Sample Essay Questions:
|1.||Hemingway and Faulkner stand out today as the greatest American novelists of their age, yet they are dramatically different in their "world views," their narrative techniques, their styles, and their views of human character. Discuss the most crucial differences between these two novelists and suggest which novelist you think is greater--and why.|
|2.||It has been said that the period from 1590 to 1620 would be the greatest in English drama even if Shakespeare had never lived. Defend this statement, making specific references to specific authors and works.|
|3.||In the nineteenth century, it was possible for a critic like Matthew Arnold to dismiss Alexander Pope as no poet at all, but rather a "classic of our prose." Since the Victorian period, Pope's reputation as a major poet has regained much if not all of its eighteenth-century credibility. With concrete reference to at least three major works, discuss what you see as the essential nature of Pope's achievement as a major poet.|
|4.||The poetry of Victorian England was dominated by two great figures: Tennyson and Browning. In a well-developed essay discuss (1) what seems to you to be the central achievement of these two great poets, (2 ) how they might be compared and contrasted, and (3) how their work is distinctively "Victorian" (as opposed, say, to Romantic or Modern).|
|5.||Shakespeare has been called "our contemporary" by one of this century's critics. If you agree that his works are relevant to our own times, cite specific plays, characters, themes, dramatic situations to support the assertion that he is "our contemporary."|
|6.||Choose one major work from Old English literature and one major work from Middle English literature and discuss the content, form, style, and language of the two works. Where possible, compare and contrast the characteristics of the two works.|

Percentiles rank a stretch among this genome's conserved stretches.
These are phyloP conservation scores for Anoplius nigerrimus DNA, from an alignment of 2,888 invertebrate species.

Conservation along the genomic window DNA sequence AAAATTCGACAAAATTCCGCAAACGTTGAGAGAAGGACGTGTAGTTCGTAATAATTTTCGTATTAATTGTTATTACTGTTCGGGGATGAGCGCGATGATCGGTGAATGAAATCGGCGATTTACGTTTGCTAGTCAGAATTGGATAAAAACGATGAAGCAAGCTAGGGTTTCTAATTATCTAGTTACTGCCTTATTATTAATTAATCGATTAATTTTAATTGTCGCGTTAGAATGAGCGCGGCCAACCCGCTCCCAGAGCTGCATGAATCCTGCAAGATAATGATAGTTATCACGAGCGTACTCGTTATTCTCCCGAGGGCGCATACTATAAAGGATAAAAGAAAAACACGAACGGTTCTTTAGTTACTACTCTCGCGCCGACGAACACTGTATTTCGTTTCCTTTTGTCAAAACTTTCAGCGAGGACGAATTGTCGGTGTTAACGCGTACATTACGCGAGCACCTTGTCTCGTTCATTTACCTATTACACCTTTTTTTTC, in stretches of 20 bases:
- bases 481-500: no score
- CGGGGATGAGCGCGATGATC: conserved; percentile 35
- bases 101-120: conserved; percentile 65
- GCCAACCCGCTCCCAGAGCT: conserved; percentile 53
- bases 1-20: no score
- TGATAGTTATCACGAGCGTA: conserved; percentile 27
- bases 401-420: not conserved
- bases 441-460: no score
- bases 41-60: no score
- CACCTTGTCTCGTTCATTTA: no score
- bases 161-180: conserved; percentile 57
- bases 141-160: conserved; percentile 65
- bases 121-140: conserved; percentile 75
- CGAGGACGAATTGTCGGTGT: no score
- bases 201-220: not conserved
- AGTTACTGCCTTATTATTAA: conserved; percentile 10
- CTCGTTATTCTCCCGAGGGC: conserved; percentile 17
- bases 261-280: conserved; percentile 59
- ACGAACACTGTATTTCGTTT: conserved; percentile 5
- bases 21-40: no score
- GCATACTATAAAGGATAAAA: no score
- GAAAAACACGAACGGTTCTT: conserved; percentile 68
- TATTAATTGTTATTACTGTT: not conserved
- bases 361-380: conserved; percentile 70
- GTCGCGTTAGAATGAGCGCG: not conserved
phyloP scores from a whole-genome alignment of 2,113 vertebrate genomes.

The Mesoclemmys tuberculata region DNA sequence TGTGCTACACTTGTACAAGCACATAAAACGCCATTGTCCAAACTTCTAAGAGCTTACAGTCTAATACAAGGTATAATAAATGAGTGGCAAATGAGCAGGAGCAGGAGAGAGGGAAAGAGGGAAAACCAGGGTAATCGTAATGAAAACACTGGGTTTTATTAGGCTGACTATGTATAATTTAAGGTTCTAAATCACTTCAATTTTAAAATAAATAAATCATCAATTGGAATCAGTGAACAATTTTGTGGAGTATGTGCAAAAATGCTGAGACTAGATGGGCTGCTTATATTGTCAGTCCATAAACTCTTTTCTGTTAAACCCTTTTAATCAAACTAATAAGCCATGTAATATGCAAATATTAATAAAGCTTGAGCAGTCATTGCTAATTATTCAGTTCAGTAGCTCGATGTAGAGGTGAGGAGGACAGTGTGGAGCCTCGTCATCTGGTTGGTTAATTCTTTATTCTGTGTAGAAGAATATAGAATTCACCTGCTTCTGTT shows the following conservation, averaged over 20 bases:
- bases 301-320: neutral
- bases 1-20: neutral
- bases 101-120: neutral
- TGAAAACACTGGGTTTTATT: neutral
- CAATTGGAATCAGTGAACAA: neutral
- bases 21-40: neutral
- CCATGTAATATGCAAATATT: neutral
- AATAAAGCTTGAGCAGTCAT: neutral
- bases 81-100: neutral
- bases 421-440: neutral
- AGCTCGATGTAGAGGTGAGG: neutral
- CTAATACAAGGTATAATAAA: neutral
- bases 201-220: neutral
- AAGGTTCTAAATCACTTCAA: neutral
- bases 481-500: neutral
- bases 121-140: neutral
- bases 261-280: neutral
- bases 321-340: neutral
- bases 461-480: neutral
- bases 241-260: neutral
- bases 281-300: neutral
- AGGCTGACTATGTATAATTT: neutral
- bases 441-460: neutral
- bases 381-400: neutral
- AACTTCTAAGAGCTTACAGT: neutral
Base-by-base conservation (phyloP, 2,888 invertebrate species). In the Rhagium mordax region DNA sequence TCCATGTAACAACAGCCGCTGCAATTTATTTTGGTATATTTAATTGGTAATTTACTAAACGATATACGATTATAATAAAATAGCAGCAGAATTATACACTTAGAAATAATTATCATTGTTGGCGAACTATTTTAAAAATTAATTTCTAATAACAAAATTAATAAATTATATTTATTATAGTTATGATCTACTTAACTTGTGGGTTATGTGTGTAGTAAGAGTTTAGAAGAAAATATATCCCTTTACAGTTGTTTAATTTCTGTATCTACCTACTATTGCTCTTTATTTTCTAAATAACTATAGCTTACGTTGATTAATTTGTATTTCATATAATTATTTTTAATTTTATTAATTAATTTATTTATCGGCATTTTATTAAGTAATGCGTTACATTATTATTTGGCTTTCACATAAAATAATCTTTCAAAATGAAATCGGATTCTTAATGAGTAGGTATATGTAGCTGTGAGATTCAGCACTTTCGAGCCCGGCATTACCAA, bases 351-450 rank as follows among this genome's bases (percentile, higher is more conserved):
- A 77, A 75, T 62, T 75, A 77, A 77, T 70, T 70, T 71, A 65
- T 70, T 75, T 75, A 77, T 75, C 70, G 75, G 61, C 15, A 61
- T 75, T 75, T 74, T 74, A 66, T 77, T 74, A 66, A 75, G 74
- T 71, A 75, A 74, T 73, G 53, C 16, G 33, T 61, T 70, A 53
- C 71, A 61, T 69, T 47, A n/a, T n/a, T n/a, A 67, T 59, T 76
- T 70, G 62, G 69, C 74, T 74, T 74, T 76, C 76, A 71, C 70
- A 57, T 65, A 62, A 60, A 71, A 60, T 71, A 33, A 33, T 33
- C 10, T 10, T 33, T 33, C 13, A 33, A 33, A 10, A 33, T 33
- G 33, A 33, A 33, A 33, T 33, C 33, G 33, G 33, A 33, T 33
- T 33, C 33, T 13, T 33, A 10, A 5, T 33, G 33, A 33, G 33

|7.||Henry James was born, of course, in America, but he spent much of his life abroad. Still James remained in profound ways an American writer. Discuss James' use of "American" themes and characters in at least three major works.|
|8.||Shelley says that Satan is the hero of Paradise Lost. Justify or refute this notion.|
Essay Response Sample:
W. E. B. Dubois supported the development of the "Talented Tenth,: composed of the top 10% of African American intellectuals at the time who would be the thinkers of their race and teach others, whereas Booker T. Washington supported vocational training for all African Americans as a means of establishing themselves as American citizens. Discuss the strengths and weaknesses of these writers' positions as seen through their eyes and vision.
The "Harrowing of Hell"
"Before the Birth of One of Her Children"
"The world is too much with us, late and soon,
Getting and spending, we lay waste our powers."
"Call me Ishmael."
"The world is charged with the grandeur of God.�
It will shine out, like shining from shook foil."
The "Waverley" novels
In Memoriam A. H. H.
Miss Watson and the Widow Douglas
"The Lamb" and "The Tyger"
"Much madness is divinest Sense-
To a descerning Eye-"
"Ther was also a Nonne, a Prioresse,
That of hir smiling was ful simple and coy."
Gertrude and Claudius
"Elegy Written in a Country Churchyard"
Identification Response Samples:
"Radix Malorum est cupiditas" -
This is the Biblical "text:" (from one of Paul's Epistles to Timothy) upon which Chaucer's Pardoner says he always bases his sermons. The pardoner's "Prologue" is in part a sample sermon based on this text. The text means "Cupidity (or love of money) is the root of all evils," and coming from the Pardoner it is notably ironic.
Jim Conklin -
A character in Stephen Crane's The Red Badge of Courage. Conklin, a friend and fellow soldier of the story's protagonist, Henry Fleming, is a model soldier--intelligent, disciplined, and brave. His death in combat is traumatic for Henry. Some critics argue that this death redeems Henry, helping him to overcome his own fears and illusions about war; others argue that Henry never overcomes these illusions and that Conklin's death thus helps show the meaninglessness of war, thereby making The Red Badge of Courage one of the first modern war novels.